Political Economy of Money and Finance
Macmillan, London; and St. Martin's Press, New York, 1999.
ISBN 0-333-66521-X (hbk) 55.0( ISBN 0-333-66522-8 (pbk) 18.99
This is an exceedingly important book. it is probably the most important contribution to the Marxian theory of money, credit and finance to appear in English since the translation of Suzanne de Brunhoff's Marx on Money in 1976. Itoh and Lapavitsas' book includes a wealth of information, superb literature reviews, profound analyses of the historical evidence and substantiated discussions of controversial policy issues, whose digestion will keep even the most demanding readers busy for a long time. Their argument is invariably thorough, and their research ranges widely, and admirably, from the logical and historical origins of money to free banking, and from long wave theories to socialist money. In spite of its virtues, and partly because of them, this book will probably not become an icon of the literature, although it will certainly become a major reference in the field (which may well be a better option). The reason is simple: Itoh and Lapavitsas probe very deeply into Marx's theory of money and credit, marshal evidence widely, and engage in a wide variety of debates, not least with Marx himself (eg., they criticise certain aspects of Marx's theory of money, on pp.37-40, and credit, on pp.64-5). As their work is very ambitious, complex and controversial, it is unlikely to be universally acclaimed.
The `thread that runs through this book' (p.32) is the attempt to demonstrate that, although money and credit are nonneutral and endogenously created, they are also essential determinants of disharmony, instability and crisis in capitalism. In pursuance of this objective, Political Economy of Money and Finance is divided into three parts. Part one (`Classical Foundations') includes three chapters on the Classical and Marxian theories of money, credit and interest. The presentation of Marx's theories, in chapters two and three, is superb. it goes far beyond the usual exegesis of the first chapters of Capital I and the collation of Marx's incomplete notes on credit and finance in Capital III. The analysis of valueless money and, especially, the derivation of the credit system and interest-bearing capital, are highly innovative and constitute a major contribution to the literature (see below). Part two (`Principles of Credit and Finance') includes four chapters, which describe the essential structures and the historical evolution of the credit system and the capital markets (chapters four and five), and central banking (chapter seven). The latter includes, among other things, a persuasive theory of the origin and role of central banks, and a scathing critique of the current vogue for central bank independence, which should be read carefully by the euro-enthusiasts on the political left. Chapter six makes a wide-ranging review of the monetary and financial aspects of Marx's theory of crisis, which includes interesting insights for the growing financial crisis of world capitalism. Part three (`Postwar Realities and Theories') includes four chapters, among them a historical overview of the `golden age' and a theoretical critique of Keynesianism and the neoclassical synthesis. The other two chapters criticise systematically the post-Keynesian theory of endogenous money and credit, and discuss the role of money under socialism (the content of this chapter will be familiar to readers of Makoto Itoh's recent contributions, e.g., Itoh 1995, 1996).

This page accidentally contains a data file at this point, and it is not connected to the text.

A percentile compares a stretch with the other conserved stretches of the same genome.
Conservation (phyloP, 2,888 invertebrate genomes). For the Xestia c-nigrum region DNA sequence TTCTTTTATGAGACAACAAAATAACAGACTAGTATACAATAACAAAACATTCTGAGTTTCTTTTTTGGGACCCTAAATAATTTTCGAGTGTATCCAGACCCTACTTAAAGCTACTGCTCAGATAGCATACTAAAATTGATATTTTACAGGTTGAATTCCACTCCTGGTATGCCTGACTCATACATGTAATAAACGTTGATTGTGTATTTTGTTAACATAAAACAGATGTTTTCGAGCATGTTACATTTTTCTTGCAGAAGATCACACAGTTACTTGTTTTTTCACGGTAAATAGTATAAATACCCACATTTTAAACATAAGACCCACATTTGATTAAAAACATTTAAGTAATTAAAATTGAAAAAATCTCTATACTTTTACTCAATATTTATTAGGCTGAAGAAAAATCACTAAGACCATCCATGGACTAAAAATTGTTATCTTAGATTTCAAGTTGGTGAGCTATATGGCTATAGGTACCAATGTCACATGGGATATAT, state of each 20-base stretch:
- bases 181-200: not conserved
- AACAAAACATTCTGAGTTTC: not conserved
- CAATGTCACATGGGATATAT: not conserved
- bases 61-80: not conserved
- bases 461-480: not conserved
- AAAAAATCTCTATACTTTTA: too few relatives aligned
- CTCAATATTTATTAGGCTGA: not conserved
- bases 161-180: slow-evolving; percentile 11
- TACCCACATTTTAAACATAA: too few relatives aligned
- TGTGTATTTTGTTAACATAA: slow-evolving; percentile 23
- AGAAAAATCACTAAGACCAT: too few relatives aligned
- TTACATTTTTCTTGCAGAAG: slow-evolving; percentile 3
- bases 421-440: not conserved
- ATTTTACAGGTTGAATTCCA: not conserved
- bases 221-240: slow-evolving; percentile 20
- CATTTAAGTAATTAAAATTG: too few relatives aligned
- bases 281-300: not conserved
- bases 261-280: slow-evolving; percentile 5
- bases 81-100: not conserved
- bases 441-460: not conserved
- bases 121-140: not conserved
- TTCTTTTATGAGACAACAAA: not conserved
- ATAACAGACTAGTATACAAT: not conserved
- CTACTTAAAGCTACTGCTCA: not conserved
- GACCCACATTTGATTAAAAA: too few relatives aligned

There is more in this book than can be reviewed in the short space available. I will, therefore, say only a few words about two issues that I find particularly interesting, the origin of the banking system and inconvertible money. Itoh and Lapavitsas develop their theory of banking and credit on the basis of the circuit of capital. They elegantly argue that pools of stagnant (idle) money capital are spontaneously and systematically generated in the course of capitalist reproduction. …